» Add other authors (1 possible)

Author nameRoleType of authorWork?Status
Barzun, JacquesAuthorprimary authorall editionsconfirmed
Cuéllar, JesúsTranslatorsecondary authorsome editionsconfirmed
Field, Nancy B.Designersecondary authorsome editionsconfirmed
Rodríguez Halffter, EvaTranslatorsecondary authorsome editionsconfirmed
You must log in to edit Common Knowledge data.
For more help see the Common Knowledge help page.
Canonical title
Original title
Alternative titles
Original publication date
People/Characters
Important places
Important events
Related movies
Epigraph
Mankind does nothing save through initiatives on the part of inventors, great or small, and imitation by the rest of us  Individuals show the way, set the patterns.  The rivalry of the patterns is the history of the world. - William James (1908)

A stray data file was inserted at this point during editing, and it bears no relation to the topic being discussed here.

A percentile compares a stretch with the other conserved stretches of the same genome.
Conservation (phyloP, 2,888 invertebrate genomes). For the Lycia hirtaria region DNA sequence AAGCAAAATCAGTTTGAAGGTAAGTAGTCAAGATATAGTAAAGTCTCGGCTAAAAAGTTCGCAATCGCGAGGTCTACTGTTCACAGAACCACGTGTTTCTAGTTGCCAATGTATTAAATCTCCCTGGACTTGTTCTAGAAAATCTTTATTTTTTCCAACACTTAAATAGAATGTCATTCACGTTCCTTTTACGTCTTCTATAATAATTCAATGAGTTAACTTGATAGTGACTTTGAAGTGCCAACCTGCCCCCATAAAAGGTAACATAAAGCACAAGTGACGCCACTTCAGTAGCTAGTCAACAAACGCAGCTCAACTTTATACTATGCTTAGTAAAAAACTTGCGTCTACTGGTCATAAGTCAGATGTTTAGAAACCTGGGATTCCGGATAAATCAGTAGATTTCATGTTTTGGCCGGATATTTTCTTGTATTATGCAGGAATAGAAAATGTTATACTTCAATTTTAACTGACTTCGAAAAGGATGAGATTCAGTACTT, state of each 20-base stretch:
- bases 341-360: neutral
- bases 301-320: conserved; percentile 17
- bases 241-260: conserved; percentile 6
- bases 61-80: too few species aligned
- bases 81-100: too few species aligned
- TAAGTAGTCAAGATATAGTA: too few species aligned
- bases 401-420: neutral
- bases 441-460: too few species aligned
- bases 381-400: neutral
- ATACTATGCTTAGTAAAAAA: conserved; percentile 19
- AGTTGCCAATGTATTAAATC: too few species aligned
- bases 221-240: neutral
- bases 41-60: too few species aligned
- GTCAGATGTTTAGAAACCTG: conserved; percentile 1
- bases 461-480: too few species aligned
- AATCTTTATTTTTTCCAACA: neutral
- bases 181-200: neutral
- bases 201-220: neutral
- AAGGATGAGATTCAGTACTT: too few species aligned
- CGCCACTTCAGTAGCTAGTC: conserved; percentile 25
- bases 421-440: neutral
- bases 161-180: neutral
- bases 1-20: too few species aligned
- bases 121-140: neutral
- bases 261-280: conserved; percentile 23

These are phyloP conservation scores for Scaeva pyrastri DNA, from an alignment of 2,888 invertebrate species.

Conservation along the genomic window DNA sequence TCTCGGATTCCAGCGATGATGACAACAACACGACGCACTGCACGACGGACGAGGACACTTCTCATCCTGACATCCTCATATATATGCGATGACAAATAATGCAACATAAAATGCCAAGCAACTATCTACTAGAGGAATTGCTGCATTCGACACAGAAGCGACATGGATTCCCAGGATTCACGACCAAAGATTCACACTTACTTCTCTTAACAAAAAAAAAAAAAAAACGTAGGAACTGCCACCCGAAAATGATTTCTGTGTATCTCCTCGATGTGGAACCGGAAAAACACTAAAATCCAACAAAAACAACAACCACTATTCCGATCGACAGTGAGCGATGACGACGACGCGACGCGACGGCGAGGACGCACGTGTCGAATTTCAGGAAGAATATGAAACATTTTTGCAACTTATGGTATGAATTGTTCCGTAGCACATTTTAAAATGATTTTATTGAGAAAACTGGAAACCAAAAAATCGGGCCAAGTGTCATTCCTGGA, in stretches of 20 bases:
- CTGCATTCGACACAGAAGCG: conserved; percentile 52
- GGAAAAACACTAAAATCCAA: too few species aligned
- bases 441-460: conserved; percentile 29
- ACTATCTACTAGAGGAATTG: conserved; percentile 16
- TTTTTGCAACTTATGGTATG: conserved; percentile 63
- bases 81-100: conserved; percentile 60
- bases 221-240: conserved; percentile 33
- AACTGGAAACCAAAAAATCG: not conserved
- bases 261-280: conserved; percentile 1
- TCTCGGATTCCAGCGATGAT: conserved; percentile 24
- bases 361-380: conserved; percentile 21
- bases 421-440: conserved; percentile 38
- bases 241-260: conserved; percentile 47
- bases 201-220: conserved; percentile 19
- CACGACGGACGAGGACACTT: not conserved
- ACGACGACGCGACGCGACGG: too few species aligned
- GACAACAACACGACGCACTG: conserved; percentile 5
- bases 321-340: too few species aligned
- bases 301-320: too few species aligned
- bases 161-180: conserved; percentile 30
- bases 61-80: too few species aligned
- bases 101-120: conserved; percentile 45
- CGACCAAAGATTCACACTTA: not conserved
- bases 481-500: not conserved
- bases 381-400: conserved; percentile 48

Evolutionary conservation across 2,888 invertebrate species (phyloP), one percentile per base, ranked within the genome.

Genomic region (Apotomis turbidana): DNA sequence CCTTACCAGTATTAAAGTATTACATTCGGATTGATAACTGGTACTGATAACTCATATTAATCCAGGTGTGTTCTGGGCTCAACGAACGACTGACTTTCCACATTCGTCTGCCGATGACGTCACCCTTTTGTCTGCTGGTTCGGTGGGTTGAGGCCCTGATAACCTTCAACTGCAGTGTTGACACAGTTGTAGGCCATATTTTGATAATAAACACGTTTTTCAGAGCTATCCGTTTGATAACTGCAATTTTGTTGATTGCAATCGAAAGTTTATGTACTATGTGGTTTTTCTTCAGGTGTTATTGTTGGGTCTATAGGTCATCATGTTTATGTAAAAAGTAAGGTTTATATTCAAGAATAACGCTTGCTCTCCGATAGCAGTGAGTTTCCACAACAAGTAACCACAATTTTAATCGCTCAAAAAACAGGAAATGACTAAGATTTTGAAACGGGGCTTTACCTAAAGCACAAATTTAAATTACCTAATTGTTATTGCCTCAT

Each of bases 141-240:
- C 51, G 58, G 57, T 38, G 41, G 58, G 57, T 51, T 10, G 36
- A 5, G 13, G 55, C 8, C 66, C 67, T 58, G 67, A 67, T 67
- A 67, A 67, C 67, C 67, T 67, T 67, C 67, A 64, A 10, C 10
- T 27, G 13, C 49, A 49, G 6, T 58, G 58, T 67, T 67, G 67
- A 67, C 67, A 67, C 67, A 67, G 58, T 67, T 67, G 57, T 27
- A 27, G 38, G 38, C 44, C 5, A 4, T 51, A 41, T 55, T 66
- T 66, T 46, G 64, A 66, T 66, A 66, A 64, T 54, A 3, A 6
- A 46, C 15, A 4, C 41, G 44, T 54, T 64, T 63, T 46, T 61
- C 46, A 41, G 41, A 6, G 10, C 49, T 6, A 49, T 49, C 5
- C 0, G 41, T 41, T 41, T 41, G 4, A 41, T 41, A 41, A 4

Dedication
To All Whom It May Concern
First words
The Modern Era begins, characteristically, with a revolution.
Quotations
How a revolution erupts from a commonplace event - tidal wave from a ripple - is cause for endless astonishment. . . . ardent youths full of hope as they catch the drift of the idea, rowdies looking for fun, and characters with a grudge. Cranks and tolerated lunatics come out of houses, criminals out of hideouts, and all assert themselves.
The "findings" [of scientism] have inspired policies affecting daily life that were enforced with the same absolute assurance as earlier ones based on religion.
This opposition to freedom of thought must, according to that very thought, be tolerated, thus creating a general lack of direction that a dictator will supply.